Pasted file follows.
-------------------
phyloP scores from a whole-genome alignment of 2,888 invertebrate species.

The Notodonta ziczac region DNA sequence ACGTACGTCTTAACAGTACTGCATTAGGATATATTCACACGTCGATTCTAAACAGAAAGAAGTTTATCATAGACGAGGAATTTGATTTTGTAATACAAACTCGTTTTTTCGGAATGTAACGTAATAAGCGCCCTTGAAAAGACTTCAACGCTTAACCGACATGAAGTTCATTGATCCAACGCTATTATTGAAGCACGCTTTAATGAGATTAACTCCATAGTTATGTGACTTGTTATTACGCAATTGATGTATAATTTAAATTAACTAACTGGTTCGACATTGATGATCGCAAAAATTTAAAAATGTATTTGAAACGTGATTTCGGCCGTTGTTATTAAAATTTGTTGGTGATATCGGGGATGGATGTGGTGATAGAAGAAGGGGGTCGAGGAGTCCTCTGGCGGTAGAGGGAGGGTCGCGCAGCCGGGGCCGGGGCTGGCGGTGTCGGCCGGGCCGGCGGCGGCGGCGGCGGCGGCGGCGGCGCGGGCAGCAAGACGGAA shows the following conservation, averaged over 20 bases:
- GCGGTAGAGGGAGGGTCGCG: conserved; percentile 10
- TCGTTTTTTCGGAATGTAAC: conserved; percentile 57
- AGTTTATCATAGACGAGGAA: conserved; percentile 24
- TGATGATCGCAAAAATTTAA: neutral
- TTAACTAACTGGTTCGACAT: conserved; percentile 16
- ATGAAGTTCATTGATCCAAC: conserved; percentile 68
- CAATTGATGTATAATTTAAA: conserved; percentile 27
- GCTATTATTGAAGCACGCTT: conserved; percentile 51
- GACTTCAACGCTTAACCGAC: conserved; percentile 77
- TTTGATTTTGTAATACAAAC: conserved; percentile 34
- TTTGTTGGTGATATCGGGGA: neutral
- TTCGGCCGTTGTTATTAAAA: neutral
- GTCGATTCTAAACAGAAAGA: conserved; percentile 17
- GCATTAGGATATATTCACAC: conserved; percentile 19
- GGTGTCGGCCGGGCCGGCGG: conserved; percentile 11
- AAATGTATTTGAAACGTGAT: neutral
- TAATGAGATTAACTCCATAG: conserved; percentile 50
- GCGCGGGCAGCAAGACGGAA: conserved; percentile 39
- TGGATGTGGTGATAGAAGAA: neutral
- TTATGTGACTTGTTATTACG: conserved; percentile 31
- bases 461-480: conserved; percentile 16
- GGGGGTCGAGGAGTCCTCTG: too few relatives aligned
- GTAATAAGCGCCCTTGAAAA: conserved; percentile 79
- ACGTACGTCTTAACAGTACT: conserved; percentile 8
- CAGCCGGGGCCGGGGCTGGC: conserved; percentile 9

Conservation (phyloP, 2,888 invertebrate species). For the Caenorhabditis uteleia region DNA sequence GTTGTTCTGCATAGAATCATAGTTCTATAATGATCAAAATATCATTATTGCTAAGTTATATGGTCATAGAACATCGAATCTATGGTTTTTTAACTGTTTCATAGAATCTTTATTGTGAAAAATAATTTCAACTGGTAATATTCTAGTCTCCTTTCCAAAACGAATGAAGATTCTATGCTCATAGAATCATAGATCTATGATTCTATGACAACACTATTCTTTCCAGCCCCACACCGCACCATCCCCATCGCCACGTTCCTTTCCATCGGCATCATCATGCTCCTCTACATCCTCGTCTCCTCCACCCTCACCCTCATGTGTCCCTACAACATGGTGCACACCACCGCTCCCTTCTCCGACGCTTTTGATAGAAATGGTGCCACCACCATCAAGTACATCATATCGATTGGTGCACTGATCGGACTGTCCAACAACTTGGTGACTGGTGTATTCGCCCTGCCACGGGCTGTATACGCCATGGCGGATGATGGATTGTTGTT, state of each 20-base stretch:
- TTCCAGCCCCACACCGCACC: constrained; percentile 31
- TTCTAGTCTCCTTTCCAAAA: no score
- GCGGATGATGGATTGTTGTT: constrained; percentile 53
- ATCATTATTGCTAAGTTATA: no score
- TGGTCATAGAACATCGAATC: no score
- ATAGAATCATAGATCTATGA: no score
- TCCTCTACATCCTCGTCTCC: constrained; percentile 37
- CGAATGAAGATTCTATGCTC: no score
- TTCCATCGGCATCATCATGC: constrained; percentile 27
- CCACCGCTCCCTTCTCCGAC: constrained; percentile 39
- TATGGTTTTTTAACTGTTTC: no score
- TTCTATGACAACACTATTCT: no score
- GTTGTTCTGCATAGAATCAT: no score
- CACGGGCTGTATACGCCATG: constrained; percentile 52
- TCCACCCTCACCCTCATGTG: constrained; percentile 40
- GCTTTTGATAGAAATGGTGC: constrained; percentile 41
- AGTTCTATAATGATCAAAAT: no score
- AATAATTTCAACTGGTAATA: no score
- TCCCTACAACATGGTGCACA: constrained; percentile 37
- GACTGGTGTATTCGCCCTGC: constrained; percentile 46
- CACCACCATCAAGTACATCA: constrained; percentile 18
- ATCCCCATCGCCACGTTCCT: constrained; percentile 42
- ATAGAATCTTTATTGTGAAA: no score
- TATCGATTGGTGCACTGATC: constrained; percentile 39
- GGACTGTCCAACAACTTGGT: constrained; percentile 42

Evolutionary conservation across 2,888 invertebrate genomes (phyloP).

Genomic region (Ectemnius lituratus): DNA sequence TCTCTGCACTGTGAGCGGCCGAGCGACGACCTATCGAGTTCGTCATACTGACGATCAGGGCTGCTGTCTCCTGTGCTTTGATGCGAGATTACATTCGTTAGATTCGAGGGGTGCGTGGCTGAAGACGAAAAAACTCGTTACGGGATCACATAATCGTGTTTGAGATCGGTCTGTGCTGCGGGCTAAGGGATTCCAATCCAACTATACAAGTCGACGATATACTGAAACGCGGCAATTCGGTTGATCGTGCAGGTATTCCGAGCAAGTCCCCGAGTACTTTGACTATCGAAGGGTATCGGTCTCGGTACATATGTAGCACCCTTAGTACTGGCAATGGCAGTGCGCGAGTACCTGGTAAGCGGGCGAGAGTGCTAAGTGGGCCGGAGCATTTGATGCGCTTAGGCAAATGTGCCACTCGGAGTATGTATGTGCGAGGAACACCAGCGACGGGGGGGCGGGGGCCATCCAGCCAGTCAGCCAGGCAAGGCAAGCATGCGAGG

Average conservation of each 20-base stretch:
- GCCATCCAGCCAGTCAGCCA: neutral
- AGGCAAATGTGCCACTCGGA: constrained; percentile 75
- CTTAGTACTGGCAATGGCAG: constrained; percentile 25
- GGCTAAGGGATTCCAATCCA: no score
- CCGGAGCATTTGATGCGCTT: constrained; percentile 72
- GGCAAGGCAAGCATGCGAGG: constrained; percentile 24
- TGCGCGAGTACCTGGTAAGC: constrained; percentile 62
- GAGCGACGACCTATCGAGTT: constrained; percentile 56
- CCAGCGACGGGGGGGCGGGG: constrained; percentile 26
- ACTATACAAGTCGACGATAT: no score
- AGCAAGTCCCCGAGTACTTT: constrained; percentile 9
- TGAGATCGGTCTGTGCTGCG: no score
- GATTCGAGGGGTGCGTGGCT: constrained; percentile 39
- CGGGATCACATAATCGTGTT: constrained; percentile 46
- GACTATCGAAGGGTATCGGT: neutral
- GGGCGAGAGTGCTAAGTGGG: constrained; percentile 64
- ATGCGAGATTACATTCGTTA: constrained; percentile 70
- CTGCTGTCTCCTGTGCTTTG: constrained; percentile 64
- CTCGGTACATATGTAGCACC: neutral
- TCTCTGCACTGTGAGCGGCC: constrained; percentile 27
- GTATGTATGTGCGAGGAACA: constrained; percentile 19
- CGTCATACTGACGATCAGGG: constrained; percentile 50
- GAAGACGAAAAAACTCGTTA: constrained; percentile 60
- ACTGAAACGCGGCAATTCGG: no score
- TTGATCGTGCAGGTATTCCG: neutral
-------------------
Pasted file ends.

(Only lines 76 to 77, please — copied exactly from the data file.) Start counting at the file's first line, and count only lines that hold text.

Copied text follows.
- TCTCTGCACTGTGAGCGGCC: constrained; percentile 27
- GTATGTATGTGCGAGGAACA: constrained; percentile 19